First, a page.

ECONOMIC SHOCK AND IMPLICATIONS
In emerging countries, COVID speeds up telemedicine and interest in formal insurance
By Garance Wattez-Richard, Head of AXA Emerging Customers
In our markets, the impact of the COVID-19 crisis has been immense. People who were considered middle class or emerging middle class have slipped back into poverty. They may have had jobs as construction workers, for example, or shop owners, but at this point it’s hard to see how government support will reach them, given that they are not part of the formal economy. In many of the countries we work in – in Asia, Africa and Latin America – the formal economy is often limited to civil servants and employees of multinationals. Even those working for SMEs rarely have formal work contracts. At the same time, COVID-19 has also hit our distribution partners. Especially for micro-finance institutions (MFIs), their business is in-person. During the lockdown, people weren’t able to come to their offices to repay loans. That, in turn, has meant they don’t have liquidity to issue new loans.
“There is an opportunity here to rethink our approach. Over these past few months, we have had a real crash course not just in health, but also in prevention and risk management.”
There is an opportunity here to rethink our approach. Over these past few months, we have had a real crash course not just in health, but also in prevention and risk management. As we emerge from this pandemic, we are going to see a rise in telemedicine, and we’re going to see more interest in formal insurance. During the pandemic, people often refused to go to hospitals for fear of infection. They switched instead to telemedicine. People are beginning to realize that healthcare doesn’t have to be done within the four walls of a hospital, and that telemedicine brings definite benefits: less time spent on transport or in waiting rooms, and increased efficiency. With telemedicine, you can treat 20-30% more patients in a day. It is a way of making healthcare cheaper and more accessible. There are some conditions that can’t be diagnosed online, but it’s a minority. And telemedicine is not just tele-consultation, it’s also tele-drug delivery and tele-specialists.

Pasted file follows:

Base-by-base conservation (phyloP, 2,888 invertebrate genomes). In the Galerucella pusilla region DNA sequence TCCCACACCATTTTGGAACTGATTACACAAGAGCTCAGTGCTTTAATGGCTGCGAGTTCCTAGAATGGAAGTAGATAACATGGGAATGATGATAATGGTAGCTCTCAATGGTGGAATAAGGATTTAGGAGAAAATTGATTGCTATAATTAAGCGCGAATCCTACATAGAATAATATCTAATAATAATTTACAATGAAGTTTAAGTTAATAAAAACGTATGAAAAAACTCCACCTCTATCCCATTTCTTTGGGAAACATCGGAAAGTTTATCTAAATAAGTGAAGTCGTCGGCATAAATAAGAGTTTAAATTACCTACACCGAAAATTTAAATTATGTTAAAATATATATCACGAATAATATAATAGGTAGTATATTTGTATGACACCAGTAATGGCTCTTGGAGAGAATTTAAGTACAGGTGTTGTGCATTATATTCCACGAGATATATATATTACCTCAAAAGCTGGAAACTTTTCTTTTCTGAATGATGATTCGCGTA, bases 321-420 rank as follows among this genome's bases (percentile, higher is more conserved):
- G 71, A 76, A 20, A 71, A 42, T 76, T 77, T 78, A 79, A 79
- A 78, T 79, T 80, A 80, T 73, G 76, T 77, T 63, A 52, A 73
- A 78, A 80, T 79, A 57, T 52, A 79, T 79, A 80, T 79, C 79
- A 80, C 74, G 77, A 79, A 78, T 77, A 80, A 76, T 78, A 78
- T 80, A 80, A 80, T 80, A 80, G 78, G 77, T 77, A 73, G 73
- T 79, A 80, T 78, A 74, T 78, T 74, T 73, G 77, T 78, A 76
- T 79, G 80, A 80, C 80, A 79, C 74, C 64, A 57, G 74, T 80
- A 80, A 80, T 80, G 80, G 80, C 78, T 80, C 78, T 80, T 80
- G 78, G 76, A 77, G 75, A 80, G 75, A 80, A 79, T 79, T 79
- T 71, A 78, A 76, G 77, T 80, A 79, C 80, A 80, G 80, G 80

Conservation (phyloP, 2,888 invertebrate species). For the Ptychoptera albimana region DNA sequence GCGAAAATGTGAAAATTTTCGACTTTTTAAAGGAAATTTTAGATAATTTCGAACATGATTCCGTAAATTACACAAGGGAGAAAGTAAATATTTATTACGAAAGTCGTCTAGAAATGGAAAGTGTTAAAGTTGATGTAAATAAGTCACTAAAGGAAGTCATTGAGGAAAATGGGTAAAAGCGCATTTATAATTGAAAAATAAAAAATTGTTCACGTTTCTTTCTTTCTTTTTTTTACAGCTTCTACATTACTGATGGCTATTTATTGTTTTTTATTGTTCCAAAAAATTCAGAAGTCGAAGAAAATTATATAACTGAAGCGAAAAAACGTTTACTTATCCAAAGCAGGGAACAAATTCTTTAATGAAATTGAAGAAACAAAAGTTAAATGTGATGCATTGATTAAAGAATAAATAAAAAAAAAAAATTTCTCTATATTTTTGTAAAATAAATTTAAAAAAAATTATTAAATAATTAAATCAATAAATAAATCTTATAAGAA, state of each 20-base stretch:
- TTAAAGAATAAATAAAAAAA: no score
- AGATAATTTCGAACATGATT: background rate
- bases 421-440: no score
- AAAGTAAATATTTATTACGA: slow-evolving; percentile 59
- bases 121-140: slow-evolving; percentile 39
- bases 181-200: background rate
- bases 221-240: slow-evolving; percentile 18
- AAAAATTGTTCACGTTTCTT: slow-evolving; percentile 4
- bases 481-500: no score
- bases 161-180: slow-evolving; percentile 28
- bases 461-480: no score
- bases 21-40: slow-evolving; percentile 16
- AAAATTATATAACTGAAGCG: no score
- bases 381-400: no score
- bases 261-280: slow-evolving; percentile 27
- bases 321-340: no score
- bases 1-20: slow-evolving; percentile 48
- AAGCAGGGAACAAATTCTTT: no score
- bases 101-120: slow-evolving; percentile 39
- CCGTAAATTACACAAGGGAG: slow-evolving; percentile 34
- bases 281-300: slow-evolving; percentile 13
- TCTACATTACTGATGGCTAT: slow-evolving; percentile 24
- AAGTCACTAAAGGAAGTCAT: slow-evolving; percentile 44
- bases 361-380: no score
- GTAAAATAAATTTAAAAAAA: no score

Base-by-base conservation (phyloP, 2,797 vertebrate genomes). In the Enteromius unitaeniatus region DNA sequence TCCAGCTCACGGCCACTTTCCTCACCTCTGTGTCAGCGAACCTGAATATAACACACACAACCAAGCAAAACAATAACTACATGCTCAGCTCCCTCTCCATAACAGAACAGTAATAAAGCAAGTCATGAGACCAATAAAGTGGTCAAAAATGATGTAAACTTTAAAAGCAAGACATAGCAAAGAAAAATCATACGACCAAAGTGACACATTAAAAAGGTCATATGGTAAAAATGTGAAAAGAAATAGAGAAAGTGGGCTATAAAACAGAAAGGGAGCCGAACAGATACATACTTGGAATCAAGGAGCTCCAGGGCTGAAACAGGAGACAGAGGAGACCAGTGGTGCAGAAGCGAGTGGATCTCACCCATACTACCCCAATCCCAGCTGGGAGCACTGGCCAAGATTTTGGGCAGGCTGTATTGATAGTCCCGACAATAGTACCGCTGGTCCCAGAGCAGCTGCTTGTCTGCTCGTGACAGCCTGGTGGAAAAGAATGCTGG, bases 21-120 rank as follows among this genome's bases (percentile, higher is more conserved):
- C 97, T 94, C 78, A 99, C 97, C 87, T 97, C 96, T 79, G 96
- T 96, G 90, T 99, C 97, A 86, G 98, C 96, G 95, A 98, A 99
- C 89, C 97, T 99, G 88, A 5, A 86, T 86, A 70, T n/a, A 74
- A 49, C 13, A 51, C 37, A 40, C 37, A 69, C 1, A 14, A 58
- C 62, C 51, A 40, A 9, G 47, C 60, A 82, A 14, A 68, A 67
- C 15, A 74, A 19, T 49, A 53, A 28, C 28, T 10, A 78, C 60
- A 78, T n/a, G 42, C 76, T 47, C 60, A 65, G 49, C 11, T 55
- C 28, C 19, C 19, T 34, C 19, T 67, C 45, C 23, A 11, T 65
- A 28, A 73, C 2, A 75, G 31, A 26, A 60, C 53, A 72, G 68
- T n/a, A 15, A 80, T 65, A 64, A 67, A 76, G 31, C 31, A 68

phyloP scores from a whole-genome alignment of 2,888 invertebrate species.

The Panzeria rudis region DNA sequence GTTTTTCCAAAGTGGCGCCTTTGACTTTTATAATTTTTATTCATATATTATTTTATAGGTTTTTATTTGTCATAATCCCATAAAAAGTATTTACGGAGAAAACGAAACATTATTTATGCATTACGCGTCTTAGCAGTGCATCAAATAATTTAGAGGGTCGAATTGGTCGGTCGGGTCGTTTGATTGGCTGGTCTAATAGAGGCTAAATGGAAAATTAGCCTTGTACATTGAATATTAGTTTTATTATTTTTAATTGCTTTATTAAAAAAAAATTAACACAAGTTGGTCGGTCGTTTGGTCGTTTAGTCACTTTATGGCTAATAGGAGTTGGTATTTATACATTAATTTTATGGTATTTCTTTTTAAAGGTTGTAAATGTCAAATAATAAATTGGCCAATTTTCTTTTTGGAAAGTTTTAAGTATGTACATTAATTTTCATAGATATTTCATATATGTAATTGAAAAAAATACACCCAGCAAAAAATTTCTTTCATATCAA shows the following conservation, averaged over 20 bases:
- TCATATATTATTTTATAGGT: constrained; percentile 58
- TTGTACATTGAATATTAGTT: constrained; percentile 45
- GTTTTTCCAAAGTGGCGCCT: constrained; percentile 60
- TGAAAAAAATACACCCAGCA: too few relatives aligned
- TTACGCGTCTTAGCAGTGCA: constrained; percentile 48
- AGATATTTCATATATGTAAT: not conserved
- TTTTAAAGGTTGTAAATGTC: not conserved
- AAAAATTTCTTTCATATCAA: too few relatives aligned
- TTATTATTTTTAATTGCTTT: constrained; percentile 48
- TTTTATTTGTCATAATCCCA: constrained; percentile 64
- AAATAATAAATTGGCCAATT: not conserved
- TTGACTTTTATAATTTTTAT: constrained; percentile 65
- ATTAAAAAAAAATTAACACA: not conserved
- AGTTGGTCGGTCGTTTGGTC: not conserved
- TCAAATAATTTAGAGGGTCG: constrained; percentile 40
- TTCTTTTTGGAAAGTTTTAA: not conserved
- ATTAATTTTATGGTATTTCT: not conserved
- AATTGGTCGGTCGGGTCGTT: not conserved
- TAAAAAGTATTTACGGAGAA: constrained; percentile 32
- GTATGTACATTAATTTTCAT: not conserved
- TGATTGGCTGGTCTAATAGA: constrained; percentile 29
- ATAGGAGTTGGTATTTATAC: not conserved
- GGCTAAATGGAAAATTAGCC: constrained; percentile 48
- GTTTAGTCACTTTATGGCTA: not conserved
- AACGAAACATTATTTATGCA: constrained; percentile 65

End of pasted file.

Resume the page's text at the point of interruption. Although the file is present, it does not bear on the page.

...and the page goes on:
“This crisis is highlighting another trend: the need for formal insurance. In emerging markets, our real competitors aren’t other insurance companies. It’s doing nothing.”
We’re now extending telemedicine to 1 to 1.5 million people in eight countries in Asia, Africa, the Middle East and Latin America. For the time being, with COVID-19, it is free of charge. Hopefully, it will reach people who have never before had access to a doctor. This crisis is highlighting another trend: the need for formal insurance. In emerging markets, our real competitors aren’t other insurance companies. It’s doing nothing. That has been the alternative: hiding money or jewelry under your mattress. We need to provide affordable insurance, and help people make that switch from doing nothing to doing something.
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